Final Fantasy Explorers Review [3DS]

Final Fantasy Explorers

Take the classes and abilities from Final Fantasy with the basic gameplay from Monster Hunter, and you get Final Fantasy Explorers. The premise of the game should be very familiar to Monster Hunter fans. Your goal is to advance your character by running quests, crafting better gear with drops, and mutating abilities. While really not even close to MH’s depth, FFE strikes a chord with me that MH wasn’t able to — FFE’s pacing is way more my style.

Basic Questing / Gameplay

The game takes place on an island with diverse areas/tilesets to explore. The main hub of operations where the player upgrades gear, obtains quests, and advances the very thin plot is in the town of Libertas. From Libertas you can accept quests to go out and slay summoned monsters, bosses, etc., in an overall effort to gain more crystals. I guess you might say it’s Crystal Chronicles meets Monster Hunter.

FFE OdinThe questing system is straight forward. You get to accept one main quest and any number of sub quests. The main quest is something like “Go kill Ramuh” and a subquest can be to use a certain ability during the fight.

Combat is much more intuitive for me than MH. Although deep enough to incorporate positional attacks and skill shots, the interface and execution are easier. Hold LB and RB opens up submenus with X, Y, A, and B for each. So you can basically bookmark 8 abilities, a basic attack, sprint, and item menu. This is way easier than having to remember combos, and it works so much better too.

Battles play out much like a standard RPG or even MMORPG in real time. Combat mechanics include tanks, heals, boosters, and damagers with a variety of ways to execute each. Monsters fight back using the typical, though a tad unoriginal, mechanics too. You’ll see lots of AOE attacks, charging monsters, and ‘get out of the red circle or instantly die’ mechanics. Despite being a little contrived, they work.

FFE Classes

Classes & Abilities: FFE has lots of them

Knight, Monk, White Mage, Black Mage, Dragoon, Paladin, Thief, Ninja, Red Mage, Time Mage, Bard, Hunter, Dark Knight, Beastmaster, Geomancer, Machinist, Alchemist, Sage, Blue Mage, Samurai, and Freelancer. Those are your class choices in Final Fantasy Explorers. As I mentioned earlier, there’s a variety of tanks, heals, dps, and boosters (buffers) to play, and a variety of ways to satisfy each play style. Want pure burst dps? Go Machinist. Want a traditional Tank? Go Knight.

I like how the abilities, in some cases, can be used cross-class. I can use Cure on my Knight to help heal myself in a pinch. Eventually you can master a class and obtain access to additional weapons and abilities.

Mutating and upgrading abilities adds a whole new level of customization. As you use crystal surges (special abilities on timers) you can then use other abilities that, when used in tandem, spark a mutation. Mutations can stack and build custom abilities. Let’s say you use Guard during a mutation opportunity and it adds Haste. This creates a NEW abilities that will give you both Guard and Haste at the same time. It’s like ability stacking, and you can ultimately walk around with all of your abilities no longer basic simple skills but mutated abilities. The customization here is overwhelming, but if you simply focus on making abilities you think are cool and useful then you’ll get by just fine.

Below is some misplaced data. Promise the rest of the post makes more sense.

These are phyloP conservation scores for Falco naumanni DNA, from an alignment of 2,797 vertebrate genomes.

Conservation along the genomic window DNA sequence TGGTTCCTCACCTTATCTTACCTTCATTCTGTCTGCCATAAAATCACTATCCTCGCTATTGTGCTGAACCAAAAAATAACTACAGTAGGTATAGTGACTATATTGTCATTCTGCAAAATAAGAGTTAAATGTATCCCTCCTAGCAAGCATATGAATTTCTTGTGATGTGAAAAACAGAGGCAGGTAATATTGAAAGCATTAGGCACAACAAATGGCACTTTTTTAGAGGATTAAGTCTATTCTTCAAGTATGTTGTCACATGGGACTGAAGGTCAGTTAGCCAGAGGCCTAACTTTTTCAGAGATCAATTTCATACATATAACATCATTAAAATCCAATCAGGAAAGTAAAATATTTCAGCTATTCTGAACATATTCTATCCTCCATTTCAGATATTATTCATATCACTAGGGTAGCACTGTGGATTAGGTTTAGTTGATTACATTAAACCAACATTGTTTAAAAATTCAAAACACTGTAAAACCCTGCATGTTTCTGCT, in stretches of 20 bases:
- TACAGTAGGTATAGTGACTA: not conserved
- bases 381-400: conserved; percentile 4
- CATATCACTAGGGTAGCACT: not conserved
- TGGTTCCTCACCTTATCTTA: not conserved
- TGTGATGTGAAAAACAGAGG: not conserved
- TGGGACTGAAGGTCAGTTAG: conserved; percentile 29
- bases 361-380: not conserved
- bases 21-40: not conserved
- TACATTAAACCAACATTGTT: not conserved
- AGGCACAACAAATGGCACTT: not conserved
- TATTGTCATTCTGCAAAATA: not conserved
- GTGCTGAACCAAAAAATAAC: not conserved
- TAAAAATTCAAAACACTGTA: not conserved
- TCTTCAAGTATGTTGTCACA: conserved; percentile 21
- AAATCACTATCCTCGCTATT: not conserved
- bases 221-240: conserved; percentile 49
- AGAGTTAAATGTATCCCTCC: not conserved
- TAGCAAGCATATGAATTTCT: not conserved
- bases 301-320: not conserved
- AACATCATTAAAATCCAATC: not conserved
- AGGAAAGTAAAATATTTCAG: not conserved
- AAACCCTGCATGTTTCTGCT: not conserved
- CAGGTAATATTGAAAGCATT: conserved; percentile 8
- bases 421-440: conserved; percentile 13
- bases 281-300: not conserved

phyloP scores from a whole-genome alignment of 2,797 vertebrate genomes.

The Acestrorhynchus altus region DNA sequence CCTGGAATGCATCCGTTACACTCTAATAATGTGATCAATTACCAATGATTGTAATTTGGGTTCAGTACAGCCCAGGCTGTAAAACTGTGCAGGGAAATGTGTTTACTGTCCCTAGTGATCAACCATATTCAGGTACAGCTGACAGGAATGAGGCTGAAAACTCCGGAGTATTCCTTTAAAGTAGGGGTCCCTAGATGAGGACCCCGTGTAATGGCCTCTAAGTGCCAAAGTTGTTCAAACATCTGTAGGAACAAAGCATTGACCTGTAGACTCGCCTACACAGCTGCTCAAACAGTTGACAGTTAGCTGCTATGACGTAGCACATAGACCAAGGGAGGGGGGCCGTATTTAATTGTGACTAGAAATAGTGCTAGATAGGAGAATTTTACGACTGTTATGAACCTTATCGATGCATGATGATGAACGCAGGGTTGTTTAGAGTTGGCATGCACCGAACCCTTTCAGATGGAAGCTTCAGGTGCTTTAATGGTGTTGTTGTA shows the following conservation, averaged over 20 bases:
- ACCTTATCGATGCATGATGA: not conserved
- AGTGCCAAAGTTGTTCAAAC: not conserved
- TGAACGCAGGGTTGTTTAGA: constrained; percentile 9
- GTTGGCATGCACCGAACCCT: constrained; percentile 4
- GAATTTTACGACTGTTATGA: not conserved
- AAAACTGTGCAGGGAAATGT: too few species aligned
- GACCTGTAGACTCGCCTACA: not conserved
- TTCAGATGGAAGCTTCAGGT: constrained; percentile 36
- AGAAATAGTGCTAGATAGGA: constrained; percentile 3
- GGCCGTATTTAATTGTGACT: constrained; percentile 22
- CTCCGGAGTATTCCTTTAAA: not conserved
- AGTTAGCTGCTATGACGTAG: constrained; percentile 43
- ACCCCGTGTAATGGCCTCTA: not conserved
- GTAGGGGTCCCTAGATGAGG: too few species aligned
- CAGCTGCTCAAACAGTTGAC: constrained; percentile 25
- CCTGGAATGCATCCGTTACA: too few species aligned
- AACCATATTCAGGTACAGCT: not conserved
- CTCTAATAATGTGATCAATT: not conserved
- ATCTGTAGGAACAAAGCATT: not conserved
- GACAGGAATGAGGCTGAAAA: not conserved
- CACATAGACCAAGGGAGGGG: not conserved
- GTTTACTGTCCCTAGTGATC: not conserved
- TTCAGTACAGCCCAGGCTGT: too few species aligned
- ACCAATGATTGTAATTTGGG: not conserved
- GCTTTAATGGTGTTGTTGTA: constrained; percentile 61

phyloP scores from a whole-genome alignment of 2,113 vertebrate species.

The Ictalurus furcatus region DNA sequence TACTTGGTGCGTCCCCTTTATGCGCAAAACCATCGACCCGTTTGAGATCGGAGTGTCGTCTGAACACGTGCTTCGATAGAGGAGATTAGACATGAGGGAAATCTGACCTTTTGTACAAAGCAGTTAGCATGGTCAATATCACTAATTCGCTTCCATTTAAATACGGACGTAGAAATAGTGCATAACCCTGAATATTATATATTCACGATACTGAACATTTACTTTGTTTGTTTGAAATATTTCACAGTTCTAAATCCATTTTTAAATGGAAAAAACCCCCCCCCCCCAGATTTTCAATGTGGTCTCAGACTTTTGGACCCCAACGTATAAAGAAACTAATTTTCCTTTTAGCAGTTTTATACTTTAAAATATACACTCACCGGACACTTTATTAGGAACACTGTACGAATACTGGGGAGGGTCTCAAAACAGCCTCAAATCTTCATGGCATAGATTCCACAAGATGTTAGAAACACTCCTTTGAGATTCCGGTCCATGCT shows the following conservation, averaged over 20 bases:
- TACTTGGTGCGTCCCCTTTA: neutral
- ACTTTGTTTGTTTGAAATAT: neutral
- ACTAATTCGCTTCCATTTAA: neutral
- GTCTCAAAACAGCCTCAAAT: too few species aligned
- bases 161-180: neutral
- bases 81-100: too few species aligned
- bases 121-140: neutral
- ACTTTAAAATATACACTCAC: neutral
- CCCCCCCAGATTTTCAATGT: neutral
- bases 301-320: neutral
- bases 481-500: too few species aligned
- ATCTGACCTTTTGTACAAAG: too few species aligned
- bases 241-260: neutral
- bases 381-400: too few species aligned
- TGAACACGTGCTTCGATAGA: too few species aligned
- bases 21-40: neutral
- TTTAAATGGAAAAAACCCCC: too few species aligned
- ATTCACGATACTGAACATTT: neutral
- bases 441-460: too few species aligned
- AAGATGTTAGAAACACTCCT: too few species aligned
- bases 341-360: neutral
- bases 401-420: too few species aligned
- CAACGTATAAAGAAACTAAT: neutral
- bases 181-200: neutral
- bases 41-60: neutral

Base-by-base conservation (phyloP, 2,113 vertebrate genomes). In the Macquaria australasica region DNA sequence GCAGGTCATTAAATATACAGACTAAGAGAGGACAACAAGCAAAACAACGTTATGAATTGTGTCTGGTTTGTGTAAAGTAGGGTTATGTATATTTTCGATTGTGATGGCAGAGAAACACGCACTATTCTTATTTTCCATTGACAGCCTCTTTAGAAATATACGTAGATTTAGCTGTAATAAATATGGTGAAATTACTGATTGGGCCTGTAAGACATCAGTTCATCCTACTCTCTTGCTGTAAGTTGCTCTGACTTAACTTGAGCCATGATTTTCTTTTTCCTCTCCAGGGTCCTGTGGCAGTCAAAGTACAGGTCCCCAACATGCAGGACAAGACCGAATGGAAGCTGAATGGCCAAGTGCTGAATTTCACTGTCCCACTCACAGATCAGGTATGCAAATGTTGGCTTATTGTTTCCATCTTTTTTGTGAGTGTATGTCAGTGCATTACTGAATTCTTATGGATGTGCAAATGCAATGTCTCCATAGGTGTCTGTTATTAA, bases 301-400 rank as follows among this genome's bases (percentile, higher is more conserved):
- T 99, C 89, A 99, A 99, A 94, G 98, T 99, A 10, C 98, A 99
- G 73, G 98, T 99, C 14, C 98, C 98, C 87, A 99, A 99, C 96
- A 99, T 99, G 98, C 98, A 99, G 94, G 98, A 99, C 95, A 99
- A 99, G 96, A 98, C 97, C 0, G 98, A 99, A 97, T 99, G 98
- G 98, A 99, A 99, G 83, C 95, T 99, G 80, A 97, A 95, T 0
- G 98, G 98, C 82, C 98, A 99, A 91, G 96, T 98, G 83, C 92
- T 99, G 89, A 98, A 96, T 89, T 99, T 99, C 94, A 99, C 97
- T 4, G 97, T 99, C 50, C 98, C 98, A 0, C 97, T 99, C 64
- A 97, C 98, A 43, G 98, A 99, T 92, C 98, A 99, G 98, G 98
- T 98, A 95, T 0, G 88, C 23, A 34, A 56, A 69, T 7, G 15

Single-player & Multiplayer

Graev and I have been playing FFE together almost exclusively. Multiplayer works flawlessly without any lag at all. Final Fantasy Explorers works great solo, don’t get me wrong. You can create monster pets to act as a companion and do just fine in the game solo, but I think the true spirit of the game is best felt in multiplayer with up to 4 players.

FFE teamwork

Again, combat is designed for that typical ‘group’ gameplay. Graev is playing a Time Mage with lots of support abilities and heals, but a healthy dose of damage too. Remember, you can customize your character quite a bit, so he has made a character that fits his style. I’m playing a Knight (standard tank) until I unlock either Red Mage or Dark Knight. I think both of those sound most fun to me.

Teamwork and synergizing together, planning attacks, etc., are all beneficial in FFE. We did a boss fight against Ifrit and realized we hadn’t properly planned. Neither of us came in with the abilities we’d need to synergize a good combo or to output enough damage. Fixing that issue, we defeated Ifrit again in half the time.

More to Come…

There’s a little much to put here in a review. You know me, I like to keep these short and to the point with a bit of info to satisfy your questions and whether or not you should buy or skip. While FFE’s scope is easier to grasp than MH, the depth is there for at least 100 hours of gameplay. I’m going to try and rig up a way to stream FFE and/or record a video so that you guys can see it in action from my perspective.

I highly recommend Final Fantasy Explorers. Go into it expecting a game all about playing interesting classes and beating bosses. This is a game about grinding for loot drops to craft that perfect weapon, customizing your abilities to make your character feel just right, and simply enjoying to thrill of the hunt. Just don’t expect a plot — there really isn’t one — or anything close to a traditional Final Fantasy game. But trust me, you won’t miss it. Looks for whatever videos I can come up with soon as they’ll answer more questions and provide more insight into gameplay.

P.S. I highly recommend you purchase FFE on Amazon. Gamestops are sold out, and Best Buy laughed at me. Amazon had it to me in 2 days.